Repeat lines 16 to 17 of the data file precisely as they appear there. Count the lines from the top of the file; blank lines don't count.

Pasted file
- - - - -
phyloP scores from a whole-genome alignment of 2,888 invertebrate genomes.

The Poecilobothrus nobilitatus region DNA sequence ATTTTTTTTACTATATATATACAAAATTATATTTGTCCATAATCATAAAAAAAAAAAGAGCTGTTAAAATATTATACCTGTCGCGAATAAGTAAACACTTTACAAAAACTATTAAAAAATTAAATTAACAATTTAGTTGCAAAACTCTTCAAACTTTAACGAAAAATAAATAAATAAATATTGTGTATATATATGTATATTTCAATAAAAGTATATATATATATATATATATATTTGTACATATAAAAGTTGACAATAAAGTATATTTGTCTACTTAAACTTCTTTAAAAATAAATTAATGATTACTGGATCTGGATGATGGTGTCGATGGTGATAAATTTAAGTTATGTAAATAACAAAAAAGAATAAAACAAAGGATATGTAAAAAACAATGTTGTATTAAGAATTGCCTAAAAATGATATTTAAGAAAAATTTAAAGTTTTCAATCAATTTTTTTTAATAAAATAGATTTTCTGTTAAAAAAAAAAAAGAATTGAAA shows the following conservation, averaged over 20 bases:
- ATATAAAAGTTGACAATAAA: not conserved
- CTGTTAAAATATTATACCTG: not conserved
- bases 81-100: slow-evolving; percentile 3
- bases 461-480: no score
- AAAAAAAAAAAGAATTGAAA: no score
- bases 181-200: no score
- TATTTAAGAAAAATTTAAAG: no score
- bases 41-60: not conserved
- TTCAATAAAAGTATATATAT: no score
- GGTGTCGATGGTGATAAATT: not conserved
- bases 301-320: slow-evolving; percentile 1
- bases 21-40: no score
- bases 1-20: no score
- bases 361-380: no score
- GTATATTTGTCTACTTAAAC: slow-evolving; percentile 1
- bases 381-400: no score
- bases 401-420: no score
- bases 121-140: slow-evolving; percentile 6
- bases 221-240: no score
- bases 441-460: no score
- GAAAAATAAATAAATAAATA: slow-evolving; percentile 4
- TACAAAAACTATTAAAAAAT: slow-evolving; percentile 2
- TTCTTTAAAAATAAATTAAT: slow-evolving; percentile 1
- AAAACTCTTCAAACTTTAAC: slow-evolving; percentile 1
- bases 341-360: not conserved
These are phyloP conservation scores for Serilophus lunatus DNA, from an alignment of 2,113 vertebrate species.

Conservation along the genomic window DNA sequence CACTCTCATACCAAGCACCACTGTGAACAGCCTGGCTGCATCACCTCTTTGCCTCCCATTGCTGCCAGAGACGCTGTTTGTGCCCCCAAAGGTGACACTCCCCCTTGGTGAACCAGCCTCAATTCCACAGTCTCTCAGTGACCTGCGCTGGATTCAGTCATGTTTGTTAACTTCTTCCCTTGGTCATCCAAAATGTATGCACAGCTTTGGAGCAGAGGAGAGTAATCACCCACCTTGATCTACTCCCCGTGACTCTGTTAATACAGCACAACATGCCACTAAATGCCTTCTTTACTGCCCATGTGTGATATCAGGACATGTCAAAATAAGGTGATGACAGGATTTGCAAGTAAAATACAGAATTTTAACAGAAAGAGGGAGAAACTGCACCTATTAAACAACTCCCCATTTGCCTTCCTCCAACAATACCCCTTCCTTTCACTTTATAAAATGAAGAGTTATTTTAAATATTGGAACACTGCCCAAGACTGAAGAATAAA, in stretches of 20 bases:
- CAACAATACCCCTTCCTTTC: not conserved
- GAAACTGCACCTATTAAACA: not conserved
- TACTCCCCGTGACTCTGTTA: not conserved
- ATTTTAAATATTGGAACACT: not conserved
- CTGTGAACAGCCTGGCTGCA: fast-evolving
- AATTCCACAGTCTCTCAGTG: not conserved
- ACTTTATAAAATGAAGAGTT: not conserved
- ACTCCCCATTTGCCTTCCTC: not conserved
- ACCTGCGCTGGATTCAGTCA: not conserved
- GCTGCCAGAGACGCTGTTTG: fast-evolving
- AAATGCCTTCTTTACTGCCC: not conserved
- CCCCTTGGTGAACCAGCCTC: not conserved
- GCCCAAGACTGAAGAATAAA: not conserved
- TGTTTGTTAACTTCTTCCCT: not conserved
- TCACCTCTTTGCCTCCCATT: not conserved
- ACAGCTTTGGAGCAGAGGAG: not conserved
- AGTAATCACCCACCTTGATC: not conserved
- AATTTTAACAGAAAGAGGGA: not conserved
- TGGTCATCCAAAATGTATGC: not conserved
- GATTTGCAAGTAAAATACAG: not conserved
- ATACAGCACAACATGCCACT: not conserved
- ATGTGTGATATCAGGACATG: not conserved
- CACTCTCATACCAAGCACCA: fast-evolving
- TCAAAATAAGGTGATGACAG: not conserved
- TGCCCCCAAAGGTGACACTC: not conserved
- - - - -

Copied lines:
- bases 361-380: no score
- GTATATTTGTCTACTTAAAC: slow-evolving; percentile 1